According to the present invention, there is provided a method for the reconfiguration of a meshed network formed by at least three nodes and four lines, each of the nodes having at most three ports and some of them, assigned priorities that are all distinct from one another, being likely to take control over the network, n of the nodes and n of the lines, with n greater than 2, known as main nodes and main lines, being arranged in a main loop, and m of the lines, with m as an integer at most equal to n/2, constituting standby lines, not used during the normal operation of the network, between nodes of the main loop, the network being designed for the transmission, by the lines, of signals between the nodes under the control of one of the nodes known as a master node, each line connecting a port of one of the nodes to a port of another of the nodes and comprising a primary link and a secondary link, the two links of one and the same line having opposite directions of signal transmission wherein, when main lines are defective, this method consists in finding out whether there are at least two sections constituted by sound parts of the main loop, each limited by two of the defective main lines, finding out whether there is a group formed by k of the sections, with k as an integer greater than 1, which may be connected to one another by means of k-1 of the standby lines, and creating a reconfigured network by determining, in the group, a single path using the k sections of the group and said k-1 standby lines, this single path passing once and no more than once through each of the primary links and secondary links of each of the k sections of the group and of each of said k-1 standby lines.
The present invention will be understood more clearly and other characteristics will appear from the following description and from the appended Figures, of which:
FIG. 1 is a diagram of a network for the implementation of the method according to the invention, showing all the links connecting the nodes of this network;
FIG. 2 is a diagram of the network of FIG. 1 with only the links used in normal operation, i.e. without any malfunctioning element in the network;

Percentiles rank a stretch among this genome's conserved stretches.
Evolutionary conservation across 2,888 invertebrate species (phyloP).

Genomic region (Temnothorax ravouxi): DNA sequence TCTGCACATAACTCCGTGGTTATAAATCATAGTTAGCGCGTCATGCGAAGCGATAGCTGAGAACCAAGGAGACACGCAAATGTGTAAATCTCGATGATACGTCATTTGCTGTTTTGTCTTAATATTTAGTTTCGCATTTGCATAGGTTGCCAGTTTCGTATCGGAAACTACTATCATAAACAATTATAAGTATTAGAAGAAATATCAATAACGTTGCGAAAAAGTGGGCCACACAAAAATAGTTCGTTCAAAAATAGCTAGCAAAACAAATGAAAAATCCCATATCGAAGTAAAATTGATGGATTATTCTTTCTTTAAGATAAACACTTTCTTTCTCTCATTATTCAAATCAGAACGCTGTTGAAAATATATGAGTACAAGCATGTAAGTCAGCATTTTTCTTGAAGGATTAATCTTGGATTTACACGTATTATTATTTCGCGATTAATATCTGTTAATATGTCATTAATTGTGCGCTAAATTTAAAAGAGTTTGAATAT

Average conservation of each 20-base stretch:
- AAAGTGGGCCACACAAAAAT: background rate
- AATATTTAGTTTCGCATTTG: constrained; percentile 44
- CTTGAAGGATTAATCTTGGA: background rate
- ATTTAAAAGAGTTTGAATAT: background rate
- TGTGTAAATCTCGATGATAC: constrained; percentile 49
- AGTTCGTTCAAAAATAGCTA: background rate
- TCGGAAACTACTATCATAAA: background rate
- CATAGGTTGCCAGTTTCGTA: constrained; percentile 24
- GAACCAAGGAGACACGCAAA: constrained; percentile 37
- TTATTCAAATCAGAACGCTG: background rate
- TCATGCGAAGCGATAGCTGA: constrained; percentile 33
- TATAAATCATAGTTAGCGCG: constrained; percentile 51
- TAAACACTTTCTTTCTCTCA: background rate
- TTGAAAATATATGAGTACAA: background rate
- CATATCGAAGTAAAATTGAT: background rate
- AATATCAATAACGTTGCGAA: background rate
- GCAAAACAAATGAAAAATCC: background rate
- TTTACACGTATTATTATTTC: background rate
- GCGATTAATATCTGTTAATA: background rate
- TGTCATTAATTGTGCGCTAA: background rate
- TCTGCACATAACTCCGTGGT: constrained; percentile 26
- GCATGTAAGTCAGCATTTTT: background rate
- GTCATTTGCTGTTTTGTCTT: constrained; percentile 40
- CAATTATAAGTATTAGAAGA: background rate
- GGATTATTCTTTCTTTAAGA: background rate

FIG. 3 is the diagram of the network of FIG. 1 after it has been damaged;
FIG. 4 is the diagram of the network of FIG. 3, but with the curves of certain lines modified;
FIG. 5 is the diagram of the damaged network of FIGS. 3 and 4 after it has been reconfigured;
FIGS. 6a to 6e are diagrams pertaining to routings internal to the nodes of FIG. 5;
In the different Figures, the corresponding elements are designated by the same references.
In order to be implemented, the reconfiguration method that shall be described requires a network with a number of structural characteristics that will be presented in the course of the description. The use of these characteristics will appear in the reconfiguration that will be given by way of an example.
The reconfiguration method relates to networks comprising a mesh formed by nodes that are connected to one another by lines in order to exchange information signals such as, for example, telephone signals. These signals may also be directed from a node to a peripheral element connected to the node considered. The term "node" is understood herein to mean a unit comprising the following in a standard way: ports to receive and deliver signals and a management unit with a computer to control the routing of the signals inside the node and, depending on the signal considered, either to prepare it or to process it or to simply transfer it. And it is understood that a connection between two ports can be made without going through the management unit or, at least, without any modification of the information signal during its passage through the node. The term "line in a meshed network" is understood to mean the set of links directly connecting the port of one node to the port of another node, so much so that when the routing of signals is referred to, as in the above sentence, each link that reaches a port or leaves it has to be considered separately.